From on high, the Cassini spacecraft spies a group of three ring moons in their travels around Saturn.
Janus (181 kilometers, or 113 miles across) is seen at top, while Pandora (84 kilometers, or 52 miles across) hugs the outer edge of the narrow F ring. More difficult to spot is Pan (26 kilometers, or 16 miles across), which is a mere speck in this view. Pan can be seen in the Encke Gap, near center left. (See PIA08389 for a labeled Cassini map of the rings.)
The speck seen between the A and F rings at left is a background star.
This view looks toward the unilluminated side of the rings from about 40 degrees above the ringplane. Images taken using red, green and blue spectral filters were combined to create this natural color view.
Bright clumps of material in the narrow F ring moved in their orbits between each of the color exposures, creating a chromatic misalignment that provides some sense of the continuous motion in the ring system.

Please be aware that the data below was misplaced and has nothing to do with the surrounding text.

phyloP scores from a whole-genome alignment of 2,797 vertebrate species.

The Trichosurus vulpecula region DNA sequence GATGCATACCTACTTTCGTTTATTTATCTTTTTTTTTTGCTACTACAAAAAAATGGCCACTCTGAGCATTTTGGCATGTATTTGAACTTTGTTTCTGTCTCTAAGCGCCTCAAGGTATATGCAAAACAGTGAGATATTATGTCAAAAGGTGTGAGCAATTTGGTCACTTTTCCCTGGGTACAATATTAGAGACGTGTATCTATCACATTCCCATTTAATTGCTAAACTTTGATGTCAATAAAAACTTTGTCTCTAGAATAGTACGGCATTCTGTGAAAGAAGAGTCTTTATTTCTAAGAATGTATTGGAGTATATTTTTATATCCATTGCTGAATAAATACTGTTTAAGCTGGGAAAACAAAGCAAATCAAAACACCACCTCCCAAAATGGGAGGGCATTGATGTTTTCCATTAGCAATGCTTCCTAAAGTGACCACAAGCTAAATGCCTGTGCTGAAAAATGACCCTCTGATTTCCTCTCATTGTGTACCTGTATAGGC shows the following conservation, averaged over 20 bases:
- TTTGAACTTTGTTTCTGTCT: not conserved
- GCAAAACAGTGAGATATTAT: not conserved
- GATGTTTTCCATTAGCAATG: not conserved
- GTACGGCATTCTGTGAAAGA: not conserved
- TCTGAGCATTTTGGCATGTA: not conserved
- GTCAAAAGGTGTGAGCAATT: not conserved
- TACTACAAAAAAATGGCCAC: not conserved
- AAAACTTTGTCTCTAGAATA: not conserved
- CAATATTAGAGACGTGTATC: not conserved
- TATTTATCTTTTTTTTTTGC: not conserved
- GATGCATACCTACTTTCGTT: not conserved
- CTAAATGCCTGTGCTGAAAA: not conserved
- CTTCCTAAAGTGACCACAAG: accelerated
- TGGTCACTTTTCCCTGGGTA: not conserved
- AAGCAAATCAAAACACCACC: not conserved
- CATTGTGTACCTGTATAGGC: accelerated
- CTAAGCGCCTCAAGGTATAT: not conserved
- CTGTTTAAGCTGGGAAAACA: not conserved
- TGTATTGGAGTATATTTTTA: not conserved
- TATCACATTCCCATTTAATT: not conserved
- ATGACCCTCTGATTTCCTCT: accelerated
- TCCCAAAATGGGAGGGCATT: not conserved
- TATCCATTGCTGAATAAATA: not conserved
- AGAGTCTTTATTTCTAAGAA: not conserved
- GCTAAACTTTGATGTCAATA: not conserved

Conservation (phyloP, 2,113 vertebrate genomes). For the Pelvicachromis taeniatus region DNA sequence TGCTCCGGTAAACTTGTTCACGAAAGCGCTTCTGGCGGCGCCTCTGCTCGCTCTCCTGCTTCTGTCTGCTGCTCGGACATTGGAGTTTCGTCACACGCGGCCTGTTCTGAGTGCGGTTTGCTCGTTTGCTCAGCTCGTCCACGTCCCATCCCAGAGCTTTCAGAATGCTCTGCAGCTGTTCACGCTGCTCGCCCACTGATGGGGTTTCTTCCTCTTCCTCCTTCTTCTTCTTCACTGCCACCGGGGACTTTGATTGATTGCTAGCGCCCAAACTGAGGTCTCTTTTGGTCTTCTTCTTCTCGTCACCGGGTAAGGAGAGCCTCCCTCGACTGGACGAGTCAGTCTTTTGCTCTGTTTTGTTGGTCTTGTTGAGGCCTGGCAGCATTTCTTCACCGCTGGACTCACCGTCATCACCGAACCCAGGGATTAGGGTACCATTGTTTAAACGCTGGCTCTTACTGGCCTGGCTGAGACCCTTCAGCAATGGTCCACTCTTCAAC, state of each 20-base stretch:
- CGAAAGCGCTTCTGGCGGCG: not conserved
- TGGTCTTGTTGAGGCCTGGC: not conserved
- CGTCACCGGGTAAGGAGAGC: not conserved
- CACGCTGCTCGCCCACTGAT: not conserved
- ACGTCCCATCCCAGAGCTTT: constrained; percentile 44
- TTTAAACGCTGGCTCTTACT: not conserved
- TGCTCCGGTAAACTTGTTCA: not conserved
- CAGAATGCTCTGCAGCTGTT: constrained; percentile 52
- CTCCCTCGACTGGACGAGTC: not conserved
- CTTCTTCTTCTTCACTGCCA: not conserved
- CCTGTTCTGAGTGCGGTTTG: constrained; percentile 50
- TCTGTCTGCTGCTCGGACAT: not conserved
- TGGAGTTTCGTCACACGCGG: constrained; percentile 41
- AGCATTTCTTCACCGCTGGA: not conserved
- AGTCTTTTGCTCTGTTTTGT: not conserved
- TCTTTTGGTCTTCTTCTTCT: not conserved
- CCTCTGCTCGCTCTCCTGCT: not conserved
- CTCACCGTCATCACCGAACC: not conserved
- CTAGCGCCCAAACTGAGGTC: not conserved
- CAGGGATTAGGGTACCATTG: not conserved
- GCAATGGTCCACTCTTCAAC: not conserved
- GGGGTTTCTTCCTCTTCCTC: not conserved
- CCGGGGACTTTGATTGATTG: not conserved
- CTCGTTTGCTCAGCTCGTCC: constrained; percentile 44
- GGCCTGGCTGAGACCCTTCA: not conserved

The images were obtained with the Cassini spacecraft wide-angle camera on Feb. 7, 2008 at a distance of approximately 1.1 million kilometers (700,000 miles) from Saturn. Image scale at the center of the view is 74 kilometers (46 miles) per pixel in the radial, or outward from Saturn, direction.
The Cassini-Huygens mission is a cooperative project of NASA, the European Space Agency and the Italian Space Agency. The Jet Propulsion Laboratory, a division of the California Institute of Technology in Pasadena, manages the mission for NASA's Science Mission Directorate, Washington, D.C. The Cassini orbiter and its two onboard cameras were designed, developed and assembled at JPL. The imaging operations center is based at the Space Science Institute in Boulder, Colo.
For more information about the Cassini-Huygens mission visit http://saturn.jpl.nasa.gov/home/index.cfm. The Cassini imaging team homepage is at http://ciclops.org.